{Between the Lines}

The Agents of Books & Such Literary Management Muse About Books, Publishing, and Life

Always Think Before Posting to Social Media

Rachel Kent

Blogger: Rachel Kent

Social media is a great tool. It can be used to connect with friends, readers, colleagues, family…nearly everyone is on some sort of social media these days–even my dad, who dislikes social media, looks at my mom’s Facebook account. He does not have one of his own though. ūüėÄ He lurks behind her name.

Posting to Facebook or Twitter (or Pinterest, etc.) about your writing journey is great, but it’s important to think about what you post before you put it up. Here are a few examples of why you should be careful.

1. You ask for prayer because your deadline is approaching and you aren’t sure you are going to make it. <–This could be fine–unless you have also been posting all about the various vacations you have been taking and how much you tend to procrastinate. If you happen to be friends with your editor or someone from your publishing house, they might see this and could be more critical of the work you turn in or might even pass you up for a future writing opportunity because they see that you aren’t taking the time to do your very best work on the projects you have been contracted for. (And please always do try to make the most of the entire time you have to write your book!)

2. You post about ALL the things happening in your life.¬†There’s definitely a benefit to this. Your friends and family should be aware and likely do want to know what is going on for you. But this might not be something that needs to be shared with all of your friends. Consider having two accounts–one personal and one for business. Or maybe start a group with family or close friends for posting the more personal items. Save your status updates for things that are beneficial for all of your friends to see. You don’t want people to have a negative impression of you based on your oversharing to those who are not close to you.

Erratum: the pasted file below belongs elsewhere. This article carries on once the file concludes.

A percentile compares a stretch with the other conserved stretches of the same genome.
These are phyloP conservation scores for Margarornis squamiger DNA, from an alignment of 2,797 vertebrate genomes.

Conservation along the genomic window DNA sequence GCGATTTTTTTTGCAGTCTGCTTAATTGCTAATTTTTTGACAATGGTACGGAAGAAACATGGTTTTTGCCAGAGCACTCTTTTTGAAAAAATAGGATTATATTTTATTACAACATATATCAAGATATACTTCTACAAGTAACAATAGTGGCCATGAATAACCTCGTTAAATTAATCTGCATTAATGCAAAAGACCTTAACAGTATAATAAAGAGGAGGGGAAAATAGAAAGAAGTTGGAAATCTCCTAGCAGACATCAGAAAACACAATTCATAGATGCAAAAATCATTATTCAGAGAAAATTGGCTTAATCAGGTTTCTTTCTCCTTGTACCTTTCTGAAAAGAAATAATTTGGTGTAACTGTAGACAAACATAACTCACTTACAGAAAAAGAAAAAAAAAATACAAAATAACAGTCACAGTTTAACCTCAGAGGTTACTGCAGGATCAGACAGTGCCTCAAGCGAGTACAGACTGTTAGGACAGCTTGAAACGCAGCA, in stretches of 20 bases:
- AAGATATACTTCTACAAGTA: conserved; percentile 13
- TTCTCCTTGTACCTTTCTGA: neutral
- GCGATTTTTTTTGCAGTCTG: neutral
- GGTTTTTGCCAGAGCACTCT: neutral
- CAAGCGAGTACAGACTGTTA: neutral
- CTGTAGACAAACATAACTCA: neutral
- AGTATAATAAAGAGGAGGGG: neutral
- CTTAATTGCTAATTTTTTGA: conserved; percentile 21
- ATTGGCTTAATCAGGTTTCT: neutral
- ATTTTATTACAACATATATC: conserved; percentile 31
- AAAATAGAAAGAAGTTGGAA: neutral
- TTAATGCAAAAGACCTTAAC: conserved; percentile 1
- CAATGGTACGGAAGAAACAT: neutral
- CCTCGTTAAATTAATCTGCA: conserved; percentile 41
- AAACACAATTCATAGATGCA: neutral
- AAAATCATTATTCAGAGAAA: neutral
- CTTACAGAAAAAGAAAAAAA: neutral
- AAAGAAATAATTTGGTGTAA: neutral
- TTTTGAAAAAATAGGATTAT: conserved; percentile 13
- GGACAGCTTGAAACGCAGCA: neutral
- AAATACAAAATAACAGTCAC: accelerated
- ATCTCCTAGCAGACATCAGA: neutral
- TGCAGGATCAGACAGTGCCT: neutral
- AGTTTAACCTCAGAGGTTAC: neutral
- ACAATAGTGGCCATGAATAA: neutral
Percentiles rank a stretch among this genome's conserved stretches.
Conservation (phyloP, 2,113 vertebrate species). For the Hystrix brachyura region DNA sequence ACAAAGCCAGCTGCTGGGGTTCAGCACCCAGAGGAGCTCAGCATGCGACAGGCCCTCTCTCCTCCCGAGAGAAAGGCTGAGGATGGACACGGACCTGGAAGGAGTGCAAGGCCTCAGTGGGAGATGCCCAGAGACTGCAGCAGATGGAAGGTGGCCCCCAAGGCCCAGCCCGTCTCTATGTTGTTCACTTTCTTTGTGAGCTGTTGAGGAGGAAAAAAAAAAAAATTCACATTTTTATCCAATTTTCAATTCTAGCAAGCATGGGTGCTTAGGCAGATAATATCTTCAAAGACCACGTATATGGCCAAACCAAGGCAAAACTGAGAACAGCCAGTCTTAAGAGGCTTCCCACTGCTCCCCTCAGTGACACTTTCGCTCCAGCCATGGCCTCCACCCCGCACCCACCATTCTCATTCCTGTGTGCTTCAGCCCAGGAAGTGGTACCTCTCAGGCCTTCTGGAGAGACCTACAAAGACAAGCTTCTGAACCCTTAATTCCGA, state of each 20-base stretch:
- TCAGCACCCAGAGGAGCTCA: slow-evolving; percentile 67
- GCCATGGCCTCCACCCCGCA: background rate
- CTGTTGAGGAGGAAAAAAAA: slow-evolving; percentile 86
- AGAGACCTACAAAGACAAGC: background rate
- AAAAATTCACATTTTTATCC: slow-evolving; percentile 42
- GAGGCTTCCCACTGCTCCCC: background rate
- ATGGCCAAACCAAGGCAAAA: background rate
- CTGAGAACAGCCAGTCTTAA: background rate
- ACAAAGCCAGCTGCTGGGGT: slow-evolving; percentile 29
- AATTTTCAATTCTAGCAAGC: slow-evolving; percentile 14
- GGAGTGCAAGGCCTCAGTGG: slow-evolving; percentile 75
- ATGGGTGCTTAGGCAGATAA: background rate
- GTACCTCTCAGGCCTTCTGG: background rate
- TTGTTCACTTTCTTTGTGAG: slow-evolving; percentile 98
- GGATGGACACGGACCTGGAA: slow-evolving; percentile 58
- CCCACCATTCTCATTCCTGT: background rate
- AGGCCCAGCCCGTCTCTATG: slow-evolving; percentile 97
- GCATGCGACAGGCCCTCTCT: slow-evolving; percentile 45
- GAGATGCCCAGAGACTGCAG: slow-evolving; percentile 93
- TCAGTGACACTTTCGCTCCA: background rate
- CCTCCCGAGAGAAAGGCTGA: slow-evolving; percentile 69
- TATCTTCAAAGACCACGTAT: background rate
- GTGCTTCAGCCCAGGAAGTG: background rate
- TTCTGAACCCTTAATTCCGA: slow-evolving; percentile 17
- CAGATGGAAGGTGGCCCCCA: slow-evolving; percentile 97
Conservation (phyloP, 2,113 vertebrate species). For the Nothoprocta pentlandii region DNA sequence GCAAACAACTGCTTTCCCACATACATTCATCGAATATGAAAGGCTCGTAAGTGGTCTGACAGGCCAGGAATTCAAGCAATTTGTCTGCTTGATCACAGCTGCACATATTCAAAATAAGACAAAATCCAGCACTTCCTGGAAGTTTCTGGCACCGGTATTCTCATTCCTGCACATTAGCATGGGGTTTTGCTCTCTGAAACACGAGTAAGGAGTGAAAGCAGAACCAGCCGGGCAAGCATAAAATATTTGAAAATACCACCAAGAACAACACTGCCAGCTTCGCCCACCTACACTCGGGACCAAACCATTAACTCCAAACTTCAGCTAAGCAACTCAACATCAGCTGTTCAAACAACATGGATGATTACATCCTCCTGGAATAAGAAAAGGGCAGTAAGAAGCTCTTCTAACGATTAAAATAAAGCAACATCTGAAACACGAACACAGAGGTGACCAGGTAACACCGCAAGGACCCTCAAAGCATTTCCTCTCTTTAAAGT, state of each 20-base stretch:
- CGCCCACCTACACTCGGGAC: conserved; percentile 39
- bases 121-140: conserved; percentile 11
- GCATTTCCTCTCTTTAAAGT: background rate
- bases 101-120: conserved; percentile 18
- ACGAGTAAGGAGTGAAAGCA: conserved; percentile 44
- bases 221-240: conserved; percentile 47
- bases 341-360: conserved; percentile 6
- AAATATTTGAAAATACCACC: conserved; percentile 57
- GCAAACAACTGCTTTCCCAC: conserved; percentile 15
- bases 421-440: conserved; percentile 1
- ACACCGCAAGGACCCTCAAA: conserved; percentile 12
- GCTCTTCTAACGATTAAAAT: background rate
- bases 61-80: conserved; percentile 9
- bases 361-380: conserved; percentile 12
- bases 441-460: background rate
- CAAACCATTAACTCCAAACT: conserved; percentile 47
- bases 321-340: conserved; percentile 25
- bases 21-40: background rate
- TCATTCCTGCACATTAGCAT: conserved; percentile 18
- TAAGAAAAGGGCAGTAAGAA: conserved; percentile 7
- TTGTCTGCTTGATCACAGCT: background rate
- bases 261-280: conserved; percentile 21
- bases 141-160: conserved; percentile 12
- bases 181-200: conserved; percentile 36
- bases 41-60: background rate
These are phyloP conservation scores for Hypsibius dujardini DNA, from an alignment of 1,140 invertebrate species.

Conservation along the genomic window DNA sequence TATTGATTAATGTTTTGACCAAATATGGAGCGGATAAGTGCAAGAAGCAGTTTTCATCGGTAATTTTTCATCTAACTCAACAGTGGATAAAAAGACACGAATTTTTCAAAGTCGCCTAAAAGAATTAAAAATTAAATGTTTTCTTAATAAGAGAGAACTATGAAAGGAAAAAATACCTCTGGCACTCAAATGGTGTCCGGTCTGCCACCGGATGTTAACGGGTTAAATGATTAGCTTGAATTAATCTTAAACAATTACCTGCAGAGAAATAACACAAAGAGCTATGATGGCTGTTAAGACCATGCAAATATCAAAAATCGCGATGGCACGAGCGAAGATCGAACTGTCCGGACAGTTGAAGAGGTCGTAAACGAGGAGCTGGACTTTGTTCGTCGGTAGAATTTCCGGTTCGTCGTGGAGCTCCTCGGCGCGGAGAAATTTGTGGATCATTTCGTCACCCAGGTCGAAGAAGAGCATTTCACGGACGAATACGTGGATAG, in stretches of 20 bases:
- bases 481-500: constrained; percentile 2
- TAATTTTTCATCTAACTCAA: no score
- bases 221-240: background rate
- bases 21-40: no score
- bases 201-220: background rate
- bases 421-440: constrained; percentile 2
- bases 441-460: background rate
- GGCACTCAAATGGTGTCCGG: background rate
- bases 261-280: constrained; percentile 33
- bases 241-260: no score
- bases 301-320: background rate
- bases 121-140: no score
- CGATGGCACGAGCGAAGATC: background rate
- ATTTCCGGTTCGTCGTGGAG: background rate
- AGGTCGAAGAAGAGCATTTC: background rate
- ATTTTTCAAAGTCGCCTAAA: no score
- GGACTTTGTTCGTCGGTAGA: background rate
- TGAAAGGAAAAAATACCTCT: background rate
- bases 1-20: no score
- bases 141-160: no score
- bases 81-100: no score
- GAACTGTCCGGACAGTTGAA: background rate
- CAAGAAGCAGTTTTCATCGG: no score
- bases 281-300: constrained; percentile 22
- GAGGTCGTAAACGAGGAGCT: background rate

3. You constantly post about your money troubles. In most cases, this is one of those things that should be shared only to those closest to you. It’s a private matter and 99.9% of the time one of your friends has worse trouble than you do and isn’t talking about it online. If it’s on a GoFundMe-level of need that’s one thing, and I do believe in helping people who are trapped by some awful turn of events, but frequently posting about not being able to afford luxuries is not good. If it’s a “first world problem” we should avoid posting–especially if you are posting to your fans or potential readers.

3. You post something about someone else assuming they will not see it.¬†Careful about this! I would go so far as to not post anything personal about anyone without their permission. This happened to a friend of mine. An acquaintance of hers posted about something my friend’s child said to another child at school. The thing her child said wasn’t a nice thing, but her child is only 5. Many of the acquaintance’s friends popped on attacking the young child in the comments. Crazy. The acquaintance assumed it was okay to post this because she isn’t friends with that mom on Facebook, but I assure you anything you post online isn’t private.

The moral of this post is: It’s always better to be safe than sorry when it comes to posting on social media. Use it as a tool, but do so carefully and thoughtfully.

Happy Posting!

Do you have any social media tips to share?

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